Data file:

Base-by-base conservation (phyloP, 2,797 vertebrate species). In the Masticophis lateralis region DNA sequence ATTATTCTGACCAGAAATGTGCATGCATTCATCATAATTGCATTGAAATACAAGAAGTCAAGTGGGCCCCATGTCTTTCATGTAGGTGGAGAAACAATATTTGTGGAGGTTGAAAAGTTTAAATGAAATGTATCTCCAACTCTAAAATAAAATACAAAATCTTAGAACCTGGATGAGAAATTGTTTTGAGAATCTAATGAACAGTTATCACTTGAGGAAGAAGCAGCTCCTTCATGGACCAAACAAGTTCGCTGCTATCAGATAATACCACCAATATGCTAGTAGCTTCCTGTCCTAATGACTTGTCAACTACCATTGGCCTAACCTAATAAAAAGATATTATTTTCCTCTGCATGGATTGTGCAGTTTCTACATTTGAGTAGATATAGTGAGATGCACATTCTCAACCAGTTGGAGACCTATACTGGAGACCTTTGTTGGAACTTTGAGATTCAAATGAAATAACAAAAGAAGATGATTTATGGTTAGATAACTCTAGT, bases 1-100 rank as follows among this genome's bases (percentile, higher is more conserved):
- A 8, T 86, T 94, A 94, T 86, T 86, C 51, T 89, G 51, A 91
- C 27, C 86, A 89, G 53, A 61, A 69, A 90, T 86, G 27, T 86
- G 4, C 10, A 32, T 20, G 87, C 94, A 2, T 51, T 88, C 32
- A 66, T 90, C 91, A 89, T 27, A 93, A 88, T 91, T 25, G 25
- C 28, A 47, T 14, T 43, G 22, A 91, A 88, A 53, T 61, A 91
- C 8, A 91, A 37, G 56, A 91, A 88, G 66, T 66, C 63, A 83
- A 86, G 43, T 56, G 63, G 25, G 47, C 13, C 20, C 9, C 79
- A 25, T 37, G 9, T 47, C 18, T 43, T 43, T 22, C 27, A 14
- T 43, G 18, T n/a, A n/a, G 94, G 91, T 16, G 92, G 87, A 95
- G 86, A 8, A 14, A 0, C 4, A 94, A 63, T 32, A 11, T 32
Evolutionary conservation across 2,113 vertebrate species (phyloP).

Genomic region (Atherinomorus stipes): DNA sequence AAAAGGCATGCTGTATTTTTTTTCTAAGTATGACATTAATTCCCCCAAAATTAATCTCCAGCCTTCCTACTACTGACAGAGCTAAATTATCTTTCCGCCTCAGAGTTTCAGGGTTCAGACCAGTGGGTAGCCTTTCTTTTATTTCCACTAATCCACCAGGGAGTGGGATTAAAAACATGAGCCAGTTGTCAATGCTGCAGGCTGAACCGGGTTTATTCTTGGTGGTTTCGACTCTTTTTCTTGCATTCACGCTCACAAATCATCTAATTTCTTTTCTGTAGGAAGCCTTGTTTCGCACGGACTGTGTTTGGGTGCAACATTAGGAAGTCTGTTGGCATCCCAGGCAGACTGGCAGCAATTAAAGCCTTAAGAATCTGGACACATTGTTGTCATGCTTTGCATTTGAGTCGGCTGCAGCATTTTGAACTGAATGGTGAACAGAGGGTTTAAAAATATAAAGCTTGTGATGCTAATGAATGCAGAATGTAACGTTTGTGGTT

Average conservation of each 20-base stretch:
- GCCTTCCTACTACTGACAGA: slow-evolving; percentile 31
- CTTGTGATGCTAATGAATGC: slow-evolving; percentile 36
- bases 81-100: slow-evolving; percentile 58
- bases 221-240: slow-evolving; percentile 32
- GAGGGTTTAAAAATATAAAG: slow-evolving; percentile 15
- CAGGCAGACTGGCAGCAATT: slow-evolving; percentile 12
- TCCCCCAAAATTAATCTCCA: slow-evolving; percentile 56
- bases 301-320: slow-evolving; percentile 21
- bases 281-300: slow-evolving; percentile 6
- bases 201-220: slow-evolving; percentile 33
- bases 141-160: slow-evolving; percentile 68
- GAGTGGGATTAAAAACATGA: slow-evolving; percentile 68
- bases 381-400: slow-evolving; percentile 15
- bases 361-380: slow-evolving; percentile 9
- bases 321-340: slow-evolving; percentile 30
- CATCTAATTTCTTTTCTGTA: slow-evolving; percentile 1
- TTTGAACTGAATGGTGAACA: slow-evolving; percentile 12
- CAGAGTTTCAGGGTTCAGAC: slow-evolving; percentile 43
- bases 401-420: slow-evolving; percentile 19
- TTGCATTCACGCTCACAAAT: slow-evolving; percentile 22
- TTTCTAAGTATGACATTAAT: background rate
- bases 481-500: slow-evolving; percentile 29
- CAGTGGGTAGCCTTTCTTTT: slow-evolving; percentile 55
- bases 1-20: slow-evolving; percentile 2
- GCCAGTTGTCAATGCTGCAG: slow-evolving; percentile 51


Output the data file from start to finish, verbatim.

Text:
Base-by-base conservation (phyloP, 2,797 vertebrate species). In the Masticophis lateralis region DNA sequence ATTATTCTGACCAGAAATGTGCATGCATTCATCATAATTGCATTGAAATACAAGAAGTCAAGTGGGCCCCATGTCTTTCATGTAGGTGGAGAAACAATATTTGTGGAGGTTGAAAAGTTTAAATGAAATGTATCTCCAACTCTAAAATAAAATACAAAATCTTAGAACCTGGATGAGAAATTGTTTTGAGAATCTAATGAACAGTTATCACTTGAGGAAGAAGCAGCTCCTTCATGGACCAAACAAGTTCGCTGCTATCAGATAATACCACCAATATGCTAGTAGCTTCCTGTCCTAATGACTTGTCAACTACCATTGGCCTAACCTAATAAAAAGATATTATTTTCCTCTGCATGGATTGTGCAGTTTCTACATTTGAGTAGATATAGTGAGATGCACATTCTCAACCAGTTGGAGACCTATACTGGAGACCTTTGTTGGAACTTTGAGATTCAAATGAAATAACAAAAGAAGATGATTTATGGTTAGATAACTCTAGT, bases 1-100 rank as follows among this genome's bases (percentile, higher is more conserved):
- A 8, T 86, T 94, A 94, T 86, T 86, C 51, T 89, G 51, A 91
- C 27, C 86, A 89, G 53, A 61, A 69, A 90, T 86, G 27, T 86
- G 4, C 10, A 32, T 20, G 87, C 94, A 2, T 51, T 88, C 32
- A 66, T 90, C 91, A 89, T 27, A 93, A 88, T 91, T 25, G 25
- C 28, A 47, T 14, T 43, G 22, A 91, A 88, A 53, T 61, A 91
- C 8, A 91, A 37, G 56, A 91, A 88, G 66, T 66, C 63, A 83
- A 86, G 43, T 56, G 63, G 25, G 47, C 13, C 20, C 9, C 79
- A 25, T 37, G 9, T 47, C 18, T 43, T 43, T 22, C 27, A 14
- T 43, G 18, T n/a, A n/a, G 94, G 91, T 16, G 92, G 87, A 95
- G 86, A 8, A 14, A 0, C 4, A 94, A 63, T 32, A 11, T 32
Evolutionary conservation across 2,113 vertebrate species (phyloP).

Genomic region (Atherinomorus stipes): DNA sequence AAAAGGCATGCTGTATTTTTTTTCTAAGTATGACATTAATTCCCCCAAAATTAATCTCCAGCCTTCCTACTACTGACAGAGCTAAATTATCTTTCCGCCTCAGAGTTTCAGGGTTCAGACCAGTGGGTAGCCTTTCTTTTATTTCCACTAATCCACCAGGGAGTGGGATTAAAAACATGAGCCAGTTGTCAATGCTGCAGGCTGAACCGGGTTTATTCTTGGTGGTTTCGACTCTTTTTCTTGCATTCACGCTCACAAATCATCTAATTTCTTTTCTGTAGGAAGCCTTGTTTCGCACGGACTGTGTTTGGGTGCAACATTAGGAAGTCTGTTGGCATCCCAGGCAGACTGGCAGCAATTAAAGCCTTAAGAATCTGGACACATTGTTGTCATGCTTTGCATTTGAGTCGGCTGCAGCATTTTGAACTGAATGGTGAACAGAGGGTTTAAAAATATAAAGCTTGTGATGCTAATGAATGCAGAATGTAACGTTTGTGGTT

Average conservation of each 20-base stretch:
- GCCTTCCTACTACTGACAGA: slow-evolving; percentile 31
- CTTGTGATGCTAATGAATGC: slow-evolving; percentile 36
- bases 81-100: slow-evolving; percentile 58
- bases 221-240: slow-evolving; percentile 32
- GAGGGTTTAAAAATATAAAG: slow-evolving; percentile 15
- CAGGCAGACTGGCAGCAATT: slow-evolving; percentile 12
- TCCCCCAAAATTAATCTCCA: slow-evolving; percentile 56
- bases 301-320: slow-evolving; percentile 21
- bases 281-300: slow-evolving; percentile 6
- bases 201-220: slow-evolving; percentile 33
- bases 141-160: slow-evolving; percentile 68
- GAGTGGGATTAAAAACATGA: slow-evolving; percentile 68
- bases 381-400: slow-evolving; percentile 15
- bases 361-380: slow-evolving; percentile 9
- bases 321-340: slow-evolving; percentile 30
- CATCTAATTTCTTTTCTGTA: slow-evolving; percentile 1
- TTTGAACTGAATGGTGAACA: slow-evolving; percentile 12
- CAGAGTTTCAGGGTTCAGAC: slow-evolving; percentile 43
- bases 401-420: slow-evolving; percentile 19
- TTGCATTCACGCTCACAAAT: slow-evolving; percentile 22
- TTTCTAAGTATGACATTAAT: background rate
- bases 481-500: slow-evolving; percentile 29
- CAGTGGGTAGCCTTTCTTTT: slow-evolving; percentile 55
- bases 1-20: slow-evolving; percentile 2
- GCCAGTTGTCAATGCTGCAG: slow-evolving; percentile 51